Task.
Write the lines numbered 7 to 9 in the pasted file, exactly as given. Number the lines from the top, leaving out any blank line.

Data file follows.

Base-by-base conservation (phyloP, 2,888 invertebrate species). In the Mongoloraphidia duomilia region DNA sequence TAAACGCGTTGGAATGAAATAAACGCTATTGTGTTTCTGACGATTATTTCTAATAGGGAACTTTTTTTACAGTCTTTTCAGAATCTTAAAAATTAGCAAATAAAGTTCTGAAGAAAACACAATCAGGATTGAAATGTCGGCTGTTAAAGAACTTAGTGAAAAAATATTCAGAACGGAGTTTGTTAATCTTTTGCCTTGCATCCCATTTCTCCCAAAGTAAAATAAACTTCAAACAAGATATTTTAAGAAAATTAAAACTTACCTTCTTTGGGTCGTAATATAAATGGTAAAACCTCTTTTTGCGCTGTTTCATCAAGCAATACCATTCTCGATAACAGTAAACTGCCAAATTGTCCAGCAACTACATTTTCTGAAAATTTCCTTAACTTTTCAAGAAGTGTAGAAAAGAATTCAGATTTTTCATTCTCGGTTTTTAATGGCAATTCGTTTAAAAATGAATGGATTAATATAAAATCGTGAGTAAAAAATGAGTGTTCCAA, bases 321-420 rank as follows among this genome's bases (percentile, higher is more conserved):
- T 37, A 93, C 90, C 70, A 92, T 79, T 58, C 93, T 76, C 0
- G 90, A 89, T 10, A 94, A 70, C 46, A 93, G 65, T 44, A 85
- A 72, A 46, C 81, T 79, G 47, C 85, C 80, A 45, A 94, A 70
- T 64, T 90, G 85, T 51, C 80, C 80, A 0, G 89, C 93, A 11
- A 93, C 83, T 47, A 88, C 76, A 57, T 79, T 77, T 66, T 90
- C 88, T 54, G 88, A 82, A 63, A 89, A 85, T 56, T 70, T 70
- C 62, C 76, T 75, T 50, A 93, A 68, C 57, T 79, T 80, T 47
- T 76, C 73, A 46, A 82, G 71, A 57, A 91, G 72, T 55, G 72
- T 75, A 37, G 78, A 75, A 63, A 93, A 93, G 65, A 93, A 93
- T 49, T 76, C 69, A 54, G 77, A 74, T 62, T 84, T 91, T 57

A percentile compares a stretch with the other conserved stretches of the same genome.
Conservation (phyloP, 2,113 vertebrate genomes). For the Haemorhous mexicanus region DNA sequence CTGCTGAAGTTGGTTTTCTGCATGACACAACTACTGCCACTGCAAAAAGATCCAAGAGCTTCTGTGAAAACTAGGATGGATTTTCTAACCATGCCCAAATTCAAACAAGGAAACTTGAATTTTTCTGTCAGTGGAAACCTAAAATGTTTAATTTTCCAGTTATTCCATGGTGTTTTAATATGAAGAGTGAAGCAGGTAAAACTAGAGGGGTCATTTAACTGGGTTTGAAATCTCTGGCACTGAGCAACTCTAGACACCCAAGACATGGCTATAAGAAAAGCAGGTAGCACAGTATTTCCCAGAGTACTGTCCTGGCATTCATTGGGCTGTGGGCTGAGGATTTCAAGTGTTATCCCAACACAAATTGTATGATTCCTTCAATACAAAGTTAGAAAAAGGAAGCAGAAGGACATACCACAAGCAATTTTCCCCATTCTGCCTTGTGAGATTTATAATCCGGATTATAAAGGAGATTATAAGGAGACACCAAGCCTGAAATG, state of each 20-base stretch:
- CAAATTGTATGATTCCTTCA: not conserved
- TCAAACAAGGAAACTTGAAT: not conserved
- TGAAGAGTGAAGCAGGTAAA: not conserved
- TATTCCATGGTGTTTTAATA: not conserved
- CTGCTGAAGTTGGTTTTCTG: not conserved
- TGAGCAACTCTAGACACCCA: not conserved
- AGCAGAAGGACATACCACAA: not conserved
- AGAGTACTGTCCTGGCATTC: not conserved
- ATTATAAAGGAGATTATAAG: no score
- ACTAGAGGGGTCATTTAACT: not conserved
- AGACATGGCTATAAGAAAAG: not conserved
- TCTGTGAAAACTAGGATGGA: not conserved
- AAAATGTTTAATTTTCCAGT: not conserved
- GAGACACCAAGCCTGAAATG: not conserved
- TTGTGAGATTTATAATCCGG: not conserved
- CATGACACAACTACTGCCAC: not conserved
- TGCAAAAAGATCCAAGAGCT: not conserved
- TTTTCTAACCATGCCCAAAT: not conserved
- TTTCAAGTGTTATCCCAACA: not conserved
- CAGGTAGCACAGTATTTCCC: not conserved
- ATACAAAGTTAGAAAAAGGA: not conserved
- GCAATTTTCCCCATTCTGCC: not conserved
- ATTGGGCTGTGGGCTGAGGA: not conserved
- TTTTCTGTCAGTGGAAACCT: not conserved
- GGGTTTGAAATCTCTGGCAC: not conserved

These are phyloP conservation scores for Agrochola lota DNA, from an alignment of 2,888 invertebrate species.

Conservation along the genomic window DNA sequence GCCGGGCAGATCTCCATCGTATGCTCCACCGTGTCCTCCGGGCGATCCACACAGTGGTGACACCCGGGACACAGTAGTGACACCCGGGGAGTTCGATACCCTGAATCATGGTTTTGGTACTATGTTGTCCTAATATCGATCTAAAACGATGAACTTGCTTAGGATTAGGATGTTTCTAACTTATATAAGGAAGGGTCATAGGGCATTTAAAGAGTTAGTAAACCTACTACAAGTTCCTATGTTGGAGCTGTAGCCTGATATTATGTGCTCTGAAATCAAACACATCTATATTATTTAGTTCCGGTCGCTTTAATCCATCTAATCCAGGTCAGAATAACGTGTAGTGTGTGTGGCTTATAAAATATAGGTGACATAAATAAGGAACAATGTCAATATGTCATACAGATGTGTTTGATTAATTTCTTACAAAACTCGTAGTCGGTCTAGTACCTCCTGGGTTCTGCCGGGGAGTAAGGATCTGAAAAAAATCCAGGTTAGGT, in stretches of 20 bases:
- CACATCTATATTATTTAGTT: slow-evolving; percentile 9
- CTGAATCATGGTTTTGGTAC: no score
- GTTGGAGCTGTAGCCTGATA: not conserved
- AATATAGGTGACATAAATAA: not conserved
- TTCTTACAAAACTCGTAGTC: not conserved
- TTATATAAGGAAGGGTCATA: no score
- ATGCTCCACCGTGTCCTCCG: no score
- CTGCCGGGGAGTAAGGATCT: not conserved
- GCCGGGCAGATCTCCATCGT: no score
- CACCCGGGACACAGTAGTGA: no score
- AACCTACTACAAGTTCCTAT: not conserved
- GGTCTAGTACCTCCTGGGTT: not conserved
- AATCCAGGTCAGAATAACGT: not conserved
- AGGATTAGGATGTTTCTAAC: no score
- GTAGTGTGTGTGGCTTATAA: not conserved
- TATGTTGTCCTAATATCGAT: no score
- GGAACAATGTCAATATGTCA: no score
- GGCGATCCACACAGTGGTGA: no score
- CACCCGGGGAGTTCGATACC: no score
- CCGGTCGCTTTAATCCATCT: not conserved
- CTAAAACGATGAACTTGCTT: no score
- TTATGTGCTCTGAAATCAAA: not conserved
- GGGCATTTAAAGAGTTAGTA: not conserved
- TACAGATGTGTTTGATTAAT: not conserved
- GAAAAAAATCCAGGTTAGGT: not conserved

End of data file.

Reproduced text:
- C 88, T 54, G 88, A 82, A 63, A 89, A 85, T 56, T 70, T 70
- C 62, C 76, T 75, T 50, A 93, A 68, C 57, T 79, T 80, T 47
- T 76, C 73, A 46, A 82, G 71, A 57, A 91, G 72, T 55, G 72